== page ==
Jaguars to remember your anniversary
In two years, your Jaguar will be able to recognize you, predict how warm you’d like your seat on a rainy fall day and prompt you to swing by the florist on an anniversary.
Like the push to develop driverless technology, Jaguar Land Rover’s so-called Smart Assistant project has the goal of making vehicles more intelligent to pull in a growing group of urban residents who are more fixated on smartphones than cars. That’s contributed to declining ownership rates in Europe’s biggest cities, where public transport and car sharing are viable alternatives to owning a vehicle.
“Priorities have changed” from the time when buying a car was a yearned-for rite of passage, said Paola Franco, 44, who views her 28-mile London commute as more or less wasted time. “It’s far more important to be connected.”
Since 2005, the number of vehicles per 1,000 people in Paris has fallen 9 percent, alongside an 8 percent drop in London, according to data from research company Euromonitor International Plc. In Munich, home of BMW, the number plunged 16 percent.
Jaguar and Land Rover will start rolling out the Smart Assistant gradually over the next 24 months, said Anthony Harper, head of research at the manufacturer. Not all functions will be available immediately.
“In terms of what the customer will experience, it’s more of a feeling of the car becoming a much smarter and a much more alive thing to interact with,” Harper said in a phone interview.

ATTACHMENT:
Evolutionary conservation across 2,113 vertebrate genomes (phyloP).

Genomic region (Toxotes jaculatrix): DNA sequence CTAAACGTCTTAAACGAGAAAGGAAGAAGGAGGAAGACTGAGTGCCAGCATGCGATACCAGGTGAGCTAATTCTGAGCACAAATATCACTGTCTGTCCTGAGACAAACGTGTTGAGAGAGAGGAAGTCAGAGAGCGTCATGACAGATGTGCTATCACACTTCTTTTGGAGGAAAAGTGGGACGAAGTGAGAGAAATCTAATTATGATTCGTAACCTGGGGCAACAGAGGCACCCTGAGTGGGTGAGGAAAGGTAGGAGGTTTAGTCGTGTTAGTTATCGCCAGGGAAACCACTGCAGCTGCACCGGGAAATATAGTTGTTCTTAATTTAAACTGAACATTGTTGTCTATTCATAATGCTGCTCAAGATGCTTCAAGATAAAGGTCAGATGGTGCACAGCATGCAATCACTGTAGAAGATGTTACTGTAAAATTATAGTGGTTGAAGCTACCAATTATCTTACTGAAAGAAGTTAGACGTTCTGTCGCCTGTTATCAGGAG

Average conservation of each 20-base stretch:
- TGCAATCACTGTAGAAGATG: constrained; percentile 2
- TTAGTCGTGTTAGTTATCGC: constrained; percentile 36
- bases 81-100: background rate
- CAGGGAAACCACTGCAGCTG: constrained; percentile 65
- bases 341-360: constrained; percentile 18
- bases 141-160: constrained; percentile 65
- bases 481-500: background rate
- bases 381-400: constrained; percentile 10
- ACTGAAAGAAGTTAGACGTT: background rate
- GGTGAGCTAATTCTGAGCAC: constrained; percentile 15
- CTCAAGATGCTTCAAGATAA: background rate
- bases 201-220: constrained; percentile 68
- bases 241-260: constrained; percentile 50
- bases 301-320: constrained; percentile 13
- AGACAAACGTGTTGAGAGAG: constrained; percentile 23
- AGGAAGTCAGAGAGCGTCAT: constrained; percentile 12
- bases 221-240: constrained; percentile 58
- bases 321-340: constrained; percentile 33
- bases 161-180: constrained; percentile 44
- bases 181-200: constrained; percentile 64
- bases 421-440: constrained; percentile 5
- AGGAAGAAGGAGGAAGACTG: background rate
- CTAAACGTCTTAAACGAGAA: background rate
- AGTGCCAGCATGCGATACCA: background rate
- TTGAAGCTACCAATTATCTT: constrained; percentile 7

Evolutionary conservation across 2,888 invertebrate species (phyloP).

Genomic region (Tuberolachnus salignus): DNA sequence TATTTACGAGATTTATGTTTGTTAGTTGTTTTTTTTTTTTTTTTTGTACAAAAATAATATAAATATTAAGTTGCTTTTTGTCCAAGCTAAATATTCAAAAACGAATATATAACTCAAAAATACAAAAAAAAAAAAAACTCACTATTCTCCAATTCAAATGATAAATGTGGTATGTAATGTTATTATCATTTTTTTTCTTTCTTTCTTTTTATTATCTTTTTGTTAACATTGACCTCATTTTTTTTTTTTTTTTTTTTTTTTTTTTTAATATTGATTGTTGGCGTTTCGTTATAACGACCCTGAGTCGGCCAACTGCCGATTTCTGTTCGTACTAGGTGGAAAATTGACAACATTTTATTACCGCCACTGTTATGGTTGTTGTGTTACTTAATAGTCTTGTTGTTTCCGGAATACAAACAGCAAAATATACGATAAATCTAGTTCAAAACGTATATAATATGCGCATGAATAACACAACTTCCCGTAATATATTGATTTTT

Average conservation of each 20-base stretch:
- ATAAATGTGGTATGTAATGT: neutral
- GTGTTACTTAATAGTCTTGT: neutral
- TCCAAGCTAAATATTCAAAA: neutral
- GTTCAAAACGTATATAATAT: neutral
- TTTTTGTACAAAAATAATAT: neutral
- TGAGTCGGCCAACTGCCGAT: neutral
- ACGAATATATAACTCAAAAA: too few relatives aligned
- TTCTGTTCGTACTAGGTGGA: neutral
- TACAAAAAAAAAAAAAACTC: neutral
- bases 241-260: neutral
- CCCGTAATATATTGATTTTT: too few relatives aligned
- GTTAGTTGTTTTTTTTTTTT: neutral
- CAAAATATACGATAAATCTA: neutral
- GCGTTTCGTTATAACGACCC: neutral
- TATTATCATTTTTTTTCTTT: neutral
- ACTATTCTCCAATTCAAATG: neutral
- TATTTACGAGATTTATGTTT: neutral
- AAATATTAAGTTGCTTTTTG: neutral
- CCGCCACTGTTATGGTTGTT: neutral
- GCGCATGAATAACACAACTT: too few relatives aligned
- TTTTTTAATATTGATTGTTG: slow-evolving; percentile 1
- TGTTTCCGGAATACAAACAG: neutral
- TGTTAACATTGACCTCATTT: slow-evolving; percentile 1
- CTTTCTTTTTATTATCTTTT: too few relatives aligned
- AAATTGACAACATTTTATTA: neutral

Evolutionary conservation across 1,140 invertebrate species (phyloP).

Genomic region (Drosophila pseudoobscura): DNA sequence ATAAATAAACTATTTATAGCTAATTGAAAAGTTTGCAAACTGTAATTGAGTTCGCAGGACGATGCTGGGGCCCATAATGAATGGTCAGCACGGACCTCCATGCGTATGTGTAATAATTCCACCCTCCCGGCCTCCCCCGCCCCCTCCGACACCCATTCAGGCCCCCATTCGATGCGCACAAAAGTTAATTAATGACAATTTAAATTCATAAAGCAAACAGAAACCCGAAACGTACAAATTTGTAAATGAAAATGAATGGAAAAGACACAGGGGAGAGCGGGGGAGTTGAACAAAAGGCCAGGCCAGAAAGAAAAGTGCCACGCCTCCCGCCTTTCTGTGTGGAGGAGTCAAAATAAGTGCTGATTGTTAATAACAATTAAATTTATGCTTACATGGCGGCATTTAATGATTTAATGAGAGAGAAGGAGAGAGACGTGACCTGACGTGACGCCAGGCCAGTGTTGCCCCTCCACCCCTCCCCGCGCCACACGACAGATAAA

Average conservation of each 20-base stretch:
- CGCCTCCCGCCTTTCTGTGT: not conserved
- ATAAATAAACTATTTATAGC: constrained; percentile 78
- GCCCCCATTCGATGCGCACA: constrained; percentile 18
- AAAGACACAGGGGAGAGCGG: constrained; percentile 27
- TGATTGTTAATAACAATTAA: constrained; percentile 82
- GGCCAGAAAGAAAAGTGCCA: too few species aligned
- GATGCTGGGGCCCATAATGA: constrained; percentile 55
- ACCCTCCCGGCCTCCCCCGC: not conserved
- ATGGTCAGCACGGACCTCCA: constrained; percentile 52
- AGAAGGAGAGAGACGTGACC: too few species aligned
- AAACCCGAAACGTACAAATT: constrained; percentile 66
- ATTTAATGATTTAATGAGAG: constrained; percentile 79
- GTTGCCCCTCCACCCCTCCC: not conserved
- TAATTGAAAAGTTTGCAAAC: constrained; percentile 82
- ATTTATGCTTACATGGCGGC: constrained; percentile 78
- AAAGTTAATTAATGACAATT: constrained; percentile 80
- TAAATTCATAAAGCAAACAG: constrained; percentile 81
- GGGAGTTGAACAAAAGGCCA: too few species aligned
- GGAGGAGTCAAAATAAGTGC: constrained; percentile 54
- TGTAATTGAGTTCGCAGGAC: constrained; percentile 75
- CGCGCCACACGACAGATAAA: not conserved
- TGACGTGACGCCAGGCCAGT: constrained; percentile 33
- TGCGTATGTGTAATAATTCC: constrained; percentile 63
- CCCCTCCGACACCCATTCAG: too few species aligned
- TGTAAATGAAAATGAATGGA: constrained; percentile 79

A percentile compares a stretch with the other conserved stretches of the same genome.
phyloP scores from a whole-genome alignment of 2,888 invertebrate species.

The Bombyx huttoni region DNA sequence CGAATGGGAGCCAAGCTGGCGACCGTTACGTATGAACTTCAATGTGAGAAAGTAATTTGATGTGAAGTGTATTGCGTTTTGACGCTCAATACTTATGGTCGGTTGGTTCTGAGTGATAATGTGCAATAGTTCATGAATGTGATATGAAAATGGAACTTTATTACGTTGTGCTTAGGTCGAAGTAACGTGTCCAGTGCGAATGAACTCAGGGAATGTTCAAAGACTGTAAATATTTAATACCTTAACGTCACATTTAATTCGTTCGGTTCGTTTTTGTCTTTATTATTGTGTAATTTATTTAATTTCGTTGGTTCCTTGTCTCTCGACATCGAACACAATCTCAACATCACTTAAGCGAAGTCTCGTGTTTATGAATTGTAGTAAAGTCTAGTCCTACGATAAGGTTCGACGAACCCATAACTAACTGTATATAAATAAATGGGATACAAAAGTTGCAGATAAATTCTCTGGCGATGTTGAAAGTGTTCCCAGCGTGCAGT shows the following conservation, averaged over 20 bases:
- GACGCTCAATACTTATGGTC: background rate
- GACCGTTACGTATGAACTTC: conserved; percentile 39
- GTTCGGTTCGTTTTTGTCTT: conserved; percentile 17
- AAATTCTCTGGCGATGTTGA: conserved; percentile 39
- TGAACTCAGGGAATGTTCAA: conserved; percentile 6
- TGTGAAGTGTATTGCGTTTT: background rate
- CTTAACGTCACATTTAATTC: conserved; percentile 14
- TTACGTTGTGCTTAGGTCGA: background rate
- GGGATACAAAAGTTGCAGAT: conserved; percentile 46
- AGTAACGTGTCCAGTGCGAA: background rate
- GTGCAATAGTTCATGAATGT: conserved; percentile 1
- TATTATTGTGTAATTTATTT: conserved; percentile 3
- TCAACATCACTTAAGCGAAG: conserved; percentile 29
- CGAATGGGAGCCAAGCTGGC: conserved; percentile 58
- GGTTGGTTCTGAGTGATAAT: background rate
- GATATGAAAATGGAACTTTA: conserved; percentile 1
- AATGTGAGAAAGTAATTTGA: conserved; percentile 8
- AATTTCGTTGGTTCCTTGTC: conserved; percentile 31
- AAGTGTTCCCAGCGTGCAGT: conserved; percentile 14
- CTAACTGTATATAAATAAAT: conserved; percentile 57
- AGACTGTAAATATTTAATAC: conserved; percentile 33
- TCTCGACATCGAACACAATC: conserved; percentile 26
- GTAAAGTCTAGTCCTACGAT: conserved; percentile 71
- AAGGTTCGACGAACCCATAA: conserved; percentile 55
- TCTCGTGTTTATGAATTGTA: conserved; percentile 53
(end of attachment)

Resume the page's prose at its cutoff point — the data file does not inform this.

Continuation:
The system will use cameras to recognize the driver’s face, along with technology that picks up signals from smartphones to adapt climate and even driving settings for that person. It’s designed to help keep focus on the road and will compete with technology from Mercedes-Benz and Ford Motor Co.
“Connectivity is the same game changer in terms of benefits for driving safety as were the seat belt and the head rest,” Stefan Bratzel, director of the Center of Automotive Management at the University of Applied Sciences in Bergisch Gladbach, Germany, said in a phone interview.
Increasing use of cameras as well as radar, infrared and ultrasonic sensors is already making cars smarter, helping stop vehicles from veering from lanes and signaling when something is in the driver’s blind spot. Mercedes introduced a system in its S-Class luxury sedan last year that enables the vehicle to drive itself in stop-and-go traffic. This month Audi announced ait will soon offer cars that can steer, brake and accelerate at low speeds on their own.
Ford’s Sync system can access a driver’s mobile phone contacts, read text messages and change the temperature by voice command. Ford will add accident alerts and other intuitive systems over the next five years.
“The car of the future will be much more than a mode of transport,” Mercedes, a unit of Daimler AG, said in an emailed statement. It’ll become “an intelligent, automobile companion that recognizes the driver’s and passengers’ wishes, moods and preferences.”